Bacon From Acorns is now LifeCraft.

SeedsandFlower

“Nature like a good householder throws away nothing of which anything useful can be made.” Aristotle, On the Generation of Animals

It is delightful to think that nature already does what I am supposed to be doing: be a good householder. What a gift it is to me that my calling, my challenge is to imitate and participate in a marvelous order already being enacted all around me.

What might appear as profligacy in nature—perhaps the countless dandelion seeds, or the showers of acorns—is in reality a well-measured abundance. Even generosity. Humans might waste seeds. Nature does not.

Everything in nature has its place. But we humans sometimes shape for ourselves things that really don’t belong. Then, we need to throw some things away.

There are many real needs to be fulfilled: our own, and others’. There is no call for extravagance, and no place for waste. But well-ordered generosity can be the measure in our homes, in our lives. As it is in nature.

Aristotle (384-322 B.C.), student of Plato, tutor of Alexander the Great, has been considered by many to be the greatest ancient philosopher.

YOU MAY ALSO LIKE:
Working by Hand: Reconnecting with Our Humanity

Working by Hand: Reconnecting with Our Humanity

“In all manual work we find the primal phenomenon of culture that is human but close to nature.” “The sphere in which we live is becoming more and more artificial, less and less human,” Romano Guardini, Letters from Lake Como We have lost something today, but we can...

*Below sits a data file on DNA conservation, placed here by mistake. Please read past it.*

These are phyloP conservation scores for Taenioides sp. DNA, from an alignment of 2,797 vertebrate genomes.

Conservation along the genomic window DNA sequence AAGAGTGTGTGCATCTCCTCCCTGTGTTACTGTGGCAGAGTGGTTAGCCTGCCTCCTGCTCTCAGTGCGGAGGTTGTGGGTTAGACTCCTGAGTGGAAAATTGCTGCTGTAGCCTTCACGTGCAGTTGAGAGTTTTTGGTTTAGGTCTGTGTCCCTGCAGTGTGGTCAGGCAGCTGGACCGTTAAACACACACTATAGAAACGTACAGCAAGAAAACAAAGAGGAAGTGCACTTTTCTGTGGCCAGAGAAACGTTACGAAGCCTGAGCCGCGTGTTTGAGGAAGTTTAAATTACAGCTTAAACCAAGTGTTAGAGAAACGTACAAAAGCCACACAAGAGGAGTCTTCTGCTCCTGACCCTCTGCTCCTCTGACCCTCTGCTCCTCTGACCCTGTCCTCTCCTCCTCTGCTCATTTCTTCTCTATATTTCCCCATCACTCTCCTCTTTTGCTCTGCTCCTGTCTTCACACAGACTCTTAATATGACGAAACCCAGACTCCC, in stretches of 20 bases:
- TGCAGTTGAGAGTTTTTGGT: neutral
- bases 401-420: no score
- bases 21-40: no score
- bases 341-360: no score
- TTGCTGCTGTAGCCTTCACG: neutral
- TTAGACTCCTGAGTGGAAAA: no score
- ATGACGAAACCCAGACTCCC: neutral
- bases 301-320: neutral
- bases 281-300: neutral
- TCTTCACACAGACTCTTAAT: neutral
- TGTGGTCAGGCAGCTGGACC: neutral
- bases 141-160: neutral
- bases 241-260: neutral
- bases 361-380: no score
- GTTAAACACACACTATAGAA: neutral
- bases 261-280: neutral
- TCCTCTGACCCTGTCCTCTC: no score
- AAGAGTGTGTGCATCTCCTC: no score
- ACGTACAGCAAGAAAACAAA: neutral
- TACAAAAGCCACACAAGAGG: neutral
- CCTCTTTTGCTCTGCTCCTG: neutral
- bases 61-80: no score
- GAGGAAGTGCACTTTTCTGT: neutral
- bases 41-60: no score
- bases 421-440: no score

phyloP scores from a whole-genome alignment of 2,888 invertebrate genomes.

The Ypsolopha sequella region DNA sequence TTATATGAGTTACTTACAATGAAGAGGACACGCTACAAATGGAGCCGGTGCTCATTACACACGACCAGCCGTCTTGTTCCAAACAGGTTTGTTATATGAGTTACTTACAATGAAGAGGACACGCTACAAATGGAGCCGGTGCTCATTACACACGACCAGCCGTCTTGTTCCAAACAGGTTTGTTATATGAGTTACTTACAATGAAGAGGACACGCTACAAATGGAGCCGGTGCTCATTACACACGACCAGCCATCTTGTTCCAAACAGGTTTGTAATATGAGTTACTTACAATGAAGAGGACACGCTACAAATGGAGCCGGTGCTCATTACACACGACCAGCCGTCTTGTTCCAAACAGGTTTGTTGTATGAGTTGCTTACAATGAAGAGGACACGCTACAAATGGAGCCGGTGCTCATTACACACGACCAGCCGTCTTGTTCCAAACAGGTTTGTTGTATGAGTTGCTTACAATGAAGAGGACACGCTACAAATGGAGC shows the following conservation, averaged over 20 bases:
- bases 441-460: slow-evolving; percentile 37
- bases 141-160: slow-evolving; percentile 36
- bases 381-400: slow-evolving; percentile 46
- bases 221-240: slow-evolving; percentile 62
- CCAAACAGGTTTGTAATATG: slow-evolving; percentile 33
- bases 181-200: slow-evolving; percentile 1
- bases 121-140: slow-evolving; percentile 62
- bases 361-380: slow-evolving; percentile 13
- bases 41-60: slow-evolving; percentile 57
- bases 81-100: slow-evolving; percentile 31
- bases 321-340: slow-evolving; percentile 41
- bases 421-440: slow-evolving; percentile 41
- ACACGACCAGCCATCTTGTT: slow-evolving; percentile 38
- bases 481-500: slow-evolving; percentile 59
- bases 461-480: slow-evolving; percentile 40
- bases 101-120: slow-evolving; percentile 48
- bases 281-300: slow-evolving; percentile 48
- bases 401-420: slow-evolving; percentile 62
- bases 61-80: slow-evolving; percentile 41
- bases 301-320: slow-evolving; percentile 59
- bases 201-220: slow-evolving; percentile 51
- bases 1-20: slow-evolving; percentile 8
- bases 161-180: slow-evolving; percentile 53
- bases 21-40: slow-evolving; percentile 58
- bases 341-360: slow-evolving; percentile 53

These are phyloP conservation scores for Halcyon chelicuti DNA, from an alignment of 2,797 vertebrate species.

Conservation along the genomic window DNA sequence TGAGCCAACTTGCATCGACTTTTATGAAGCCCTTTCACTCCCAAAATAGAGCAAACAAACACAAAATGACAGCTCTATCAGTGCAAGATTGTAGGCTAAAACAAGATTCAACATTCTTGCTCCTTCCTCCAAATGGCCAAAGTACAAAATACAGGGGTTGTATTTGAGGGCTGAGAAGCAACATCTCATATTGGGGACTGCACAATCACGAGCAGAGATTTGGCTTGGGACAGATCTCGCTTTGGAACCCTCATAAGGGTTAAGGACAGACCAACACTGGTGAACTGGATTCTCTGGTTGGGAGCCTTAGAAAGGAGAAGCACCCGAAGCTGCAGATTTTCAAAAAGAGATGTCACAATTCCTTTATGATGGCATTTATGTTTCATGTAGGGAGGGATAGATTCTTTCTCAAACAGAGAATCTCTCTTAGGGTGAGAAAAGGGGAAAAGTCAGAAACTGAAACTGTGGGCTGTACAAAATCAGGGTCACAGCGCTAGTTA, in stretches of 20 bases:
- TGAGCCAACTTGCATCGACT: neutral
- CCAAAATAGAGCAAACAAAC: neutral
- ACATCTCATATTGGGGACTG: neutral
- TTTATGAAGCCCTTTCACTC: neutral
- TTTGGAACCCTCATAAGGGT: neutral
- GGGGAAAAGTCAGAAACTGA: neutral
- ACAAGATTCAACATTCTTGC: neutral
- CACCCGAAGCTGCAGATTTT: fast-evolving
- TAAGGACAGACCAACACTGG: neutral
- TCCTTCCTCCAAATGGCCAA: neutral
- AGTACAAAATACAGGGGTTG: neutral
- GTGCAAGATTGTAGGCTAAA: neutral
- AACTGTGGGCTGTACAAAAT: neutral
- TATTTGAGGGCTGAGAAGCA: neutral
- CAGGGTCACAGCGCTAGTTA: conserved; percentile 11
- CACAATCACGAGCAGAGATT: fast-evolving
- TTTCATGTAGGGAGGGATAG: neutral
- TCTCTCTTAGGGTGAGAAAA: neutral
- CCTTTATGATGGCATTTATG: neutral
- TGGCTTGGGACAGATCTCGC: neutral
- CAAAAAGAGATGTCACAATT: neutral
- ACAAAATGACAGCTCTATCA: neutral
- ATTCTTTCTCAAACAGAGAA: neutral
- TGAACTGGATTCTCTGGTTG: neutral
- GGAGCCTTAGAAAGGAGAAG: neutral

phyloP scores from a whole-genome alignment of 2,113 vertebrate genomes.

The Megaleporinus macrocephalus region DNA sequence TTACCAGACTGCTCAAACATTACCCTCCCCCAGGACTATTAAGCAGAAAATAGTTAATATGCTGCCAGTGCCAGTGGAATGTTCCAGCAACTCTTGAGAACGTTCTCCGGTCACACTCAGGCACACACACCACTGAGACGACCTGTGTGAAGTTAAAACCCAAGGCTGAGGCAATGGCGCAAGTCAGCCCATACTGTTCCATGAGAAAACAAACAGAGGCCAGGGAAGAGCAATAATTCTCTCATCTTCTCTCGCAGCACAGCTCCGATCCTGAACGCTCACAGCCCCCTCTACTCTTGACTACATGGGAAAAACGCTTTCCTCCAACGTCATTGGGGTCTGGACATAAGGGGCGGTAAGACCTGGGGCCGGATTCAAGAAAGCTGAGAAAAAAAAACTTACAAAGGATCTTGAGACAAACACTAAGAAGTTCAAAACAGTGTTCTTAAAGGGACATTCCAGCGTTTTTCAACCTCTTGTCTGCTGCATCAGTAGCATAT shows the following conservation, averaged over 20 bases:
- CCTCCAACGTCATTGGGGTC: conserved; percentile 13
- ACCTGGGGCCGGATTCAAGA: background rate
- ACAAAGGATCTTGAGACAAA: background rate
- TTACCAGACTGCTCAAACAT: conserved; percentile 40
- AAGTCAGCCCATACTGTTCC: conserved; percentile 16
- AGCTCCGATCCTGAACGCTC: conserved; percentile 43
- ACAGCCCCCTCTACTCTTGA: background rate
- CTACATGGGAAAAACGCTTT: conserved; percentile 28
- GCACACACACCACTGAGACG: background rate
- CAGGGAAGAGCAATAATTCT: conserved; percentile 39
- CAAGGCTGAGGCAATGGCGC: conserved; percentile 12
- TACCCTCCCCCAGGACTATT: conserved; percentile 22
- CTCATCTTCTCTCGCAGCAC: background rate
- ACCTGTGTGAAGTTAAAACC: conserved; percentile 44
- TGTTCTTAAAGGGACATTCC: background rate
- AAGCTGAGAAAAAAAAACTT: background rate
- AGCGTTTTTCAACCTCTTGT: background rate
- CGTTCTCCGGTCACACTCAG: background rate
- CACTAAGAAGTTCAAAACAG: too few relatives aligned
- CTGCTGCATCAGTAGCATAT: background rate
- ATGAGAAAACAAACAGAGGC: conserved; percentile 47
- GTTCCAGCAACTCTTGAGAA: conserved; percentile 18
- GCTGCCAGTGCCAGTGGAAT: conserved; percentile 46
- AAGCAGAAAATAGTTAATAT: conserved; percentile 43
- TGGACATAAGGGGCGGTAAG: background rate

read more
Cherishing Your Spouse in Your Children

Cherishing Your Spouse in Your Children

“Goodbye Aeneas. Cherish our love in the son it gave us.” Virgil, The Aeneid This stunningly powerful goodbye between spouses says so much. A son, it says, was ‘given’ to a couple by the love they bore one another. Love between spouses is already itself a gift. That...

read more
Is Love Irrational?

Is Love Irrational?

“And yet, to say the truth, reason and love keep little company together nowadays. The more the pity that some honest neighbors will not make them friends.” Shakespeare (Bottom, in A Midsummer Night’s Dream) Lovers can be notoriously irrational. But is true love...

read more

Pin It on Pinterest